What Is an Electrolyte?
Electrolytes are the smallest of chemicals that are important for the cells in the body to function and allow the body to work. Electrolytes such as sodium, potassium, and others are critical in allowing cells to generate energy, maintain the stability of their walls, and to function in general. They generate electricity, contract muscles, move water and fluids within the body, and participate in myriad other activities.
The concentration of electrolytes in the body is controlled by a variety of hormones, most of which are manufactured in the kidney and the adrenal glands. Sensors in specialized kidney cells monitor the amount of sodium, potassium, and water in the bloodstream. The body functions in a very narrow range of normal, and it is hormones like renin (made in the kidney), angiotensin (from the lung, brain and heart), aldosterone (from the adrenal gland), and antidiuretic hormone (from the pituitary) that keep the electrolyte balance within those normal limits.
Keeping electrolyte concentrations in balance also includes stimulating the thirst mechanism when the body gets dehydrated.
What Is Sodium (Na)?
Sodium is most often found outside the cell, in the plasma (the non-cell part) of the bloodstream. It is a significant part of water regulation in the body, since water goes where the sodium goes. If there is too much sodium in the body, perhaps due to high salt intake in the diet (salt is sodium plus chloride), it is excreted by the kidney, and water follows.
Sodium is an important electrolyte that helps with electrical signals in the body, allowing muscles to fire and the brain to work. It is half of the electrical pump at the cell level that keeps sodium in the plasma and potassium inside the cell.
Conditions of Sodium Imbalance
Hypernatremia (hyper= too much + natr= sodium + emia=in the blood) is usually associated with dehydration, and instead of having too much sodium, there is too little water. This water loss can occur from illnesses with vomiting or diarrhea, excessive sweating from exercise or fever, or from drinking fluid that has too high concentrations of salt.
Hyponatremia (hypo=too little) is caused by water intoxication (drinking so much water that it dilutes the sodium in the blood and overwhelms the kidney's compensation mechanism) or by a syndrome of inappropriate anti-diuretic hormone secretion (SIADH). SIADH can be associated with illnesses like pneumonia, brain diseases, cancer, thyroid problems, and some medications.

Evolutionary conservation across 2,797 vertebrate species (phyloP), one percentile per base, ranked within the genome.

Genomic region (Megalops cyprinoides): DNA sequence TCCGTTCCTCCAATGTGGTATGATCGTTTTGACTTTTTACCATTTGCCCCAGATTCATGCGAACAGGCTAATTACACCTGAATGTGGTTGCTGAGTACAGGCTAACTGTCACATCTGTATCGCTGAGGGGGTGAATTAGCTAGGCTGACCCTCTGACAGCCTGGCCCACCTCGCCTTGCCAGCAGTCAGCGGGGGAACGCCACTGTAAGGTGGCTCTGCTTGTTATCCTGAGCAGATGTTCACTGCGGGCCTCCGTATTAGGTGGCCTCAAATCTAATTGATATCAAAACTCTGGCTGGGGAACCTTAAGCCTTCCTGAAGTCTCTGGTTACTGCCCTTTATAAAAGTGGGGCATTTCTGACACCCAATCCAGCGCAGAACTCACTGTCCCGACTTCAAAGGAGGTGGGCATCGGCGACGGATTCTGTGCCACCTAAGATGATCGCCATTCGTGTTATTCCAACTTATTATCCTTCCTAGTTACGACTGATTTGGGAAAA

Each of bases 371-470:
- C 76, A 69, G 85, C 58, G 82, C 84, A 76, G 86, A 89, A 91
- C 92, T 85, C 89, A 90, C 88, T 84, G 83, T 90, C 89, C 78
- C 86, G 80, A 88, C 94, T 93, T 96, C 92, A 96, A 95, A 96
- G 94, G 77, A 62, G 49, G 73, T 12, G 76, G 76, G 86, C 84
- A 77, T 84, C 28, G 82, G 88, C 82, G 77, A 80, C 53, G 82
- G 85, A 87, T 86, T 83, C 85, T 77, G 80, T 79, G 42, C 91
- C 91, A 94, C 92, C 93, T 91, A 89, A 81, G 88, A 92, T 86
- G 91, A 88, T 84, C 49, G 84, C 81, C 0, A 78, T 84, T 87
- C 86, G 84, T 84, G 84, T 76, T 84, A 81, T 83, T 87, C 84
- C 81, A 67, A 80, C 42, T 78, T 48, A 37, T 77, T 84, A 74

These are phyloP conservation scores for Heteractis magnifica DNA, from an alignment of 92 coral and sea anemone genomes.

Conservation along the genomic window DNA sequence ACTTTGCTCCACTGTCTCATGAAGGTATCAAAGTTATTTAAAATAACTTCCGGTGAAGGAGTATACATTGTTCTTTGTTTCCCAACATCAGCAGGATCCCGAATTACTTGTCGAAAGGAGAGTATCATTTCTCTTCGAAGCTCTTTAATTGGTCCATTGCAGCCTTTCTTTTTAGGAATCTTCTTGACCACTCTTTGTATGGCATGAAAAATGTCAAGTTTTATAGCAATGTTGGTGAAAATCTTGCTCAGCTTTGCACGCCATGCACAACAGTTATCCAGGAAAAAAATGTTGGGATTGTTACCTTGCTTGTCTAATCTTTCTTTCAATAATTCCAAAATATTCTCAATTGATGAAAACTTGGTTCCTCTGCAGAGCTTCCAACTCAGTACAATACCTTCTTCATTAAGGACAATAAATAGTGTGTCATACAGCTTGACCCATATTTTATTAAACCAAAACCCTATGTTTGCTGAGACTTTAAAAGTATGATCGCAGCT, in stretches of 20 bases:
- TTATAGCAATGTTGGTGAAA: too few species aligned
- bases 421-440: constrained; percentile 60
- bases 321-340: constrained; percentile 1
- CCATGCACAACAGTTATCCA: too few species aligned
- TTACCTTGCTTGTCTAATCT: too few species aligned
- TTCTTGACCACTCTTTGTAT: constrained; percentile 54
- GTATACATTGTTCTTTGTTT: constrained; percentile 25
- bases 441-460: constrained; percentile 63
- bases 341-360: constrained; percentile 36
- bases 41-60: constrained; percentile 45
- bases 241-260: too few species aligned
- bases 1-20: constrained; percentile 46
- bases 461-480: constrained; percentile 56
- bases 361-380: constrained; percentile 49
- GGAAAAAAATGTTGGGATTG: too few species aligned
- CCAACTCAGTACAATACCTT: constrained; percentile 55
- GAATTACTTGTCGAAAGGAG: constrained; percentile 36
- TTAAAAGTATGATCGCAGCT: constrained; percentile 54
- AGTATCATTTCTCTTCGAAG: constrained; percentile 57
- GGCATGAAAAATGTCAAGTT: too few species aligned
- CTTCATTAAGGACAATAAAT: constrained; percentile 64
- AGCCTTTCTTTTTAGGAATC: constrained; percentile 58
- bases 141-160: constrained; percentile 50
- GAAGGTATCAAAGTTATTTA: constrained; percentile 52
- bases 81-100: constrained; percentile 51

What Are Sodium Imbalance Symptoms?
Too much or too little sodium can cause cells to malfunction. Lethargy, confusion, weakness, swelling, seizures, and coma are some symptoms that can occur with hyper - or hyponatremia. The treatment of these conditions is dependent on the underlying cause, but it is important for the health care practitioner to understand the reason for the abnormal sodium level and correct the sodium imbalance relatively slowly. Rapid correction can cause the abnormal flow of water into or out of cells. This is especially important to prevent brain cell damage (central pontine myolysis).
What Is Potassium (K)?
Potassium is most concentrated inside the cells of the body. The gradient, or the difference in concentration from within the cell compared to the plasma, is essential in the generation of the electrical impulses in the body that allow muscles and the brain to function.
Conditions of Potassium Imbalance
Hyperkalemia (hyper=too much + kal=potassium + emia=in the blood) is a potentially life-threatening situation because it causes abnormal electrical conduction in the heart and potentially life-threatening heart rhythm problems. High potassium levels are most often associated with kidney failure, in which potassium levels build up and cannot be excreted in the urine. Medications can be used to lower potassium levels until the kidneys are able to excrete the excess in the urine. However, emergency dialysis may be required to remove the potassium if kidney function is poor.
Hypokalemia (hypo=too little) is most often seen when the body loses too much potassium from causes like vomiting, diarrhea, sweating, and medications like diuretics or laxatives. It is often seen in diabetic ketoacidosis, where potassium is excessively lost in the urine. Since chemicals in the body are related in their metabolism, low magnesium levels can be associated with hypokalemia.